Many characters are identical between the two systems. In Chinese, the standard variety is known as: 普通话 in the People's Republic of China, as well as Hong Kong and Macau. Standard Chinese is commonly referred to by generic names for "Chinese", notably 中文. In total, there have been known over 20 various names for the language; the term Guoyu had been used by non-Han rulers of China to refer to their languages, but in 1909 the Qing education ministry applied it to Mandarin, a lingua franca based on northern Chinese varieties, proclaiming it as the new "national language". The name Putonghua has a long, albeit unofficial, history, it was used as early as 1906 in writings by Zhu Wenxiong to differentiate a modern, standard Chinese from classical Chinese and other varieties of Chinese. For some linguists of the early 20th century, the Putonghua, or "common tongue/speech", was conceptually different from the Guoyu, or "national language"; the former was a national prestige variety. Based on common understandings of the time, the two were, in fact, different.
Guoyu was understood as formal vernacular Chinese, close to classical Chinese. By contrast, Putonghua was called "the common speech of the modern man", the spoken language adopted as a national lingua franca by conventional usage; the use of the term Putonghua by left-leaning intellectuals such as Qu Qiubai and Lu Xun influenced the People's Republic of China government to adopt that term to describe Mandarin in 1956. Prior to this, the government used both terms interchangeably. In Taiwan, Guoyu continues to be the official term for Standard Chinese; the term Guoyu however, is less used in the PRC, because declaring a Beijing dialect-based standard to be the national language would be deemed unfair to speakers of other varieties and to the ethnic minorities. The term Putonghua, on the contrary, implies nothing more than the notion of a lingua franca. During the government of a pro-Taiwan independence coalition, Taiwan officials promoted a different reading of Guoyu as all of the "national languages", meaning Hokkien and Formosan as well as Standard Chinese.
Huayu, or "language of the Chinese nation" simply meant "Chinese language", was used in overseas communities to contrast Chinese with foreign languages. Over time, the desire to standardise the variety of Chinese spoken in these communities led to the adoption of the name "Huayu" to refer to Mandarin; this name avoids choosing a side between the alternative names of Putonghua and Guoyu, which came to have political significance after their usages diverged along political lines between the PRC and the ROC. It incorporates the notion that Mandarin is not the national or common language of the areas in which overseas Chinese live. Hanyu, or "language of the Han people", is another umbrella term used for Chinese. However, it has confusingly two different meanings: Standard Chinese; this term, as well as Hànzú, is a modern concept. A related concept is Hànzì; the term "Mandarin" is a translation of Guānhuà, which referred to the lingua franca of the late Chinese empire. The Chinese term is obsolete as a name for the standard language, but is used by linguists to refer to the major group of Mandarin dialects spoken natively across most of northern and southwestern China.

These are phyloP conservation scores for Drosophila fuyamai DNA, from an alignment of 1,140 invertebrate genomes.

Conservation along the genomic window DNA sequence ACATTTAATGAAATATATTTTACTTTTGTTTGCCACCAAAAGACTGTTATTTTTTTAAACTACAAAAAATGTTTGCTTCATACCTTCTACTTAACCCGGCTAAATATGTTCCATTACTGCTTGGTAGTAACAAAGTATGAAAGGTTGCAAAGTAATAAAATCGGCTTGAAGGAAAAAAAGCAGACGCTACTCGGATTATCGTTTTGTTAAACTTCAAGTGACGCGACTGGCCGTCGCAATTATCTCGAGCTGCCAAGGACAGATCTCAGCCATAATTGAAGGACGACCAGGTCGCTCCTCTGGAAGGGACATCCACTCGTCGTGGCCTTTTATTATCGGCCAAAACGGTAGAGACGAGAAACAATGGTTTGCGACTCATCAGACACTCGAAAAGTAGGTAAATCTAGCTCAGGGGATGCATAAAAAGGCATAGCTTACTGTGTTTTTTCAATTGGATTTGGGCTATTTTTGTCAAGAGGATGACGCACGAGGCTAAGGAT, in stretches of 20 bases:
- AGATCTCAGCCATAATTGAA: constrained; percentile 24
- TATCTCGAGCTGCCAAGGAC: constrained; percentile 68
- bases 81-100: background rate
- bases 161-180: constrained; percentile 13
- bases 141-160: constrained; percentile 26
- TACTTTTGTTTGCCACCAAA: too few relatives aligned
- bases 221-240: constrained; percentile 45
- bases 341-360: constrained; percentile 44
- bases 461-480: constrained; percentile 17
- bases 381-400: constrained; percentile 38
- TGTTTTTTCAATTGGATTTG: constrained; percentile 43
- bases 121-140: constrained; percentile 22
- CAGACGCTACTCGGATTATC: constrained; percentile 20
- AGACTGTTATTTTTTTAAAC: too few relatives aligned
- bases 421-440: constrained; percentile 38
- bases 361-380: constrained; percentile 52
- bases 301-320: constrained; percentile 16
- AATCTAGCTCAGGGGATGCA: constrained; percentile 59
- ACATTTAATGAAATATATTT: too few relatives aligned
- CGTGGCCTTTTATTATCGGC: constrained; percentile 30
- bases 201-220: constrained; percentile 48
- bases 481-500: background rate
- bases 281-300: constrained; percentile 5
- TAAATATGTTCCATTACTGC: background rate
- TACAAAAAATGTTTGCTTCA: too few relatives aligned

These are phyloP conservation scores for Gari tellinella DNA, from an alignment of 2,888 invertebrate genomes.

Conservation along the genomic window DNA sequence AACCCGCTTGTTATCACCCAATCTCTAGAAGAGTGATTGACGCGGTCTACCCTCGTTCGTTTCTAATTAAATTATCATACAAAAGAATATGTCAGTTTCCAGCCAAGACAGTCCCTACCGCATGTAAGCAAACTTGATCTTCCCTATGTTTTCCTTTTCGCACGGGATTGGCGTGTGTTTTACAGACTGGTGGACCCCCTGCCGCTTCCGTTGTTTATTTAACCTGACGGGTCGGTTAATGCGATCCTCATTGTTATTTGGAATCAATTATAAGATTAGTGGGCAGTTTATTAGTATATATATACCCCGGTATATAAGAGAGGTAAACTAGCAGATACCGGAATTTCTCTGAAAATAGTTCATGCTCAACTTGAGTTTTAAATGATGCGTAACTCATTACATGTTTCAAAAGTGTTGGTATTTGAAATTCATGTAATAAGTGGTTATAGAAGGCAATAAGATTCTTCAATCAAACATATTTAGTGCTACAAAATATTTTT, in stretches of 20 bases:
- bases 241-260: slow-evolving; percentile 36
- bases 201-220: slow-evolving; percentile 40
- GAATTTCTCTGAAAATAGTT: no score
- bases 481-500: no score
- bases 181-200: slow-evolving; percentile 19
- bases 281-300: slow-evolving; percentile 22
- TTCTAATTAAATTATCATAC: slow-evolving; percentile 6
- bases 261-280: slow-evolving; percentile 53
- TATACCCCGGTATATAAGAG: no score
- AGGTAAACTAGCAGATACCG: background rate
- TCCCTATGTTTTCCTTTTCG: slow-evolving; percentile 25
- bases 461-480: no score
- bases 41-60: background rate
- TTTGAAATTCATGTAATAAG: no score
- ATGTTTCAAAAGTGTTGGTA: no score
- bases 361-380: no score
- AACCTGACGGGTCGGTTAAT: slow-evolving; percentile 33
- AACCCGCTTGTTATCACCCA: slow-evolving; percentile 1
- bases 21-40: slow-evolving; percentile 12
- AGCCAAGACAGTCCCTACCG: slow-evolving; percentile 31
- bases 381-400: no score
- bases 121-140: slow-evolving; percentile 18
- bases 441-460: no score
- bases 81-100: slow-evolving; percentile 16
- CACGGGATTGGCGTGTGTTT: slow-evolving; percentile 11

In English, "Mandarin" may refer to the standard language, the dialect group as a whole, or to historic forms such as the late Imperial lingua franca. The name "Modern Standard Mandarin" is sometimes used by linguists who wish to distinguish the current state of the shared language from other northern and historic dialects; the Chinese have different languages in different provinces, to such an extent